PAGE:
Dark Heart Nursery germinates seedlings in biodegradable grow coons filled with a peat-based blend. Seedlings differ from clones in that they grow their own taproot. The taproot is the little white tendril that pops out of the seed as the very first root. The taproot will get longer and longer until it pushes the seed through the surface of your growing medium and the first leaves will start to grow. This will reduce the risk of the transplanting process.
Clones are cuts from a mother plant that have recently grown roots— you’ll see them protruding from the rockwool cube. Dark Heart Nursery grows two types of clones: heartlets and premiums. Premiums are more mature clones at 6 inches tall. Heartlets are slightly smaller at 4.5 inches tall. Both are grown from the same stock with the same guaranteed genetics. Clones are versatile and work across all growing mediums.
Teens are mature clones that are about 3-4 weeks old and range from 18-24 inches tall. They’re almost adults but not ready to flower quite yet. Teens have already been growing in a one gallon pot and are well established. They offer high value for cultivators because of their reduced vegetative period.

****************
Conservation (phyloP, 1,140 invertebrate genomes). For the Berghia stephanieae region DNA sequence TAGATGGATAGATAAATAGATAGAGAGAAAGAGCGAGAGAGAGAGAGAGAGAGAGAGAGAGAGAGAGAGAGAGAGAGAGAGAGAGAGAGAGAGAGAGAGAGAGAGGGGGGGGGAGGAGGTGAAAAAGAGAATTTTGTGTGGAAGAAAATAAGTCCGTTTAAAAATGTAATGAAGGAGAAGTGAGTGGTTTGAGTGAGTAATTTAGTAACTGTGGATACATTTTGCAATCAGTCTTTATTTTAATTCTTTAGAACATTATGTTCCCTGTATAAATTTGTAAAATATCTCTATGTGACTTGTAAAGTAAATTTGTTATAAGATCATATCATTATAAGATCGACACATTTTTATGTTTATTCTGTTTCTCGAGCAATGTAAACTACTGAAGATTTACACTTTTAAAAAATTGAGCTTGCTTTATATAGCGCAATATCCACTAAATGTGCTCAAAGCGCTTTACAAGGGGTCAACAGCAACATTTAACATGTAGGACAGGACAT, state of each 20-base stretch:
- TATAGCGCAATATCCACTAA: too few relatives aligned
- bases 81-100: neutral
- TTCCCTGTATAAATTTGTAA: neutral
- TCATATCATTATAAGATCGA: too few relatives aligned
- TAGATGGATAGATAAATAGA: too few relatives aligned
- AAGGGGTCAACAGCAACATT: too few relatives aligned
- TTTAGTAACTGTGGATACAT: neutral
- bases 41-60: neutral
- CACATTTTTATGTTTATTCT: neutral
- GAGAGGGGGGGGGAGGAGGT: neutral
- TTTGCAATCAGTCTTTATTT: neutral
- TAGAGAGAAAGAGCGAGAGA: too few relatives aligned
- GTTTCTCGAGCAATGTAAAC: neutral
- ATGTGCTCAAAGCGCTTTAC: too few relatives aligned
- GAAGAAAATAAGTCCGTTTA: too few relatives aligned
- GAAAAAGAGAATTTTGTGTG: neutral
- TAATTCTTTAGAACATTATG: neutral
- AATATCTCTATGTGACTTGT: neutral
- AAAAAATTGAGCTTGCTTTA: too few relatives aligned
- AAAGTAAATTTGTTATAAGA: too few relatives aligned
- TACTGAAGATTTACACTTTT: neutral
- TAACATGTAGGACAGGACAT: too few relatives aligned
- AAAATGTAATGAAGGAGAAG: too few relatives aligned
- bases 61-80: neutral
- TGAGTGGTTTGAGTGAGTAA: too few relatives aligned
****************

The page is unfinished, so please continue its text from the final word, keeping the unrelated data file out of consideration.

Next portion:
Benefits of purchasing teens:
- Reduce your veg time
- Grow bigger plants fast
- Try out new strains
- Fill space later in the growing season
- Maximize harvests for year round growing
Our top tips for a successful transplant
Inspect your plants for pests
Dark Heart Nursery uses Integrated Pest Management ( IPM ) to prevent, detect and resolve any problems early on. Instead of overly relying on chemicals, we focus on preventative measures over extermination. This saves our customers time and money, ensures that your product passes compliance tests, and results in the highest yield at harvest.
If you purchase seedlings, clones or teens from another company, it’s a good habit to do an inspection before bringing them into contact with any other cannabis plants. If you find a problem, quarantine your plant right away.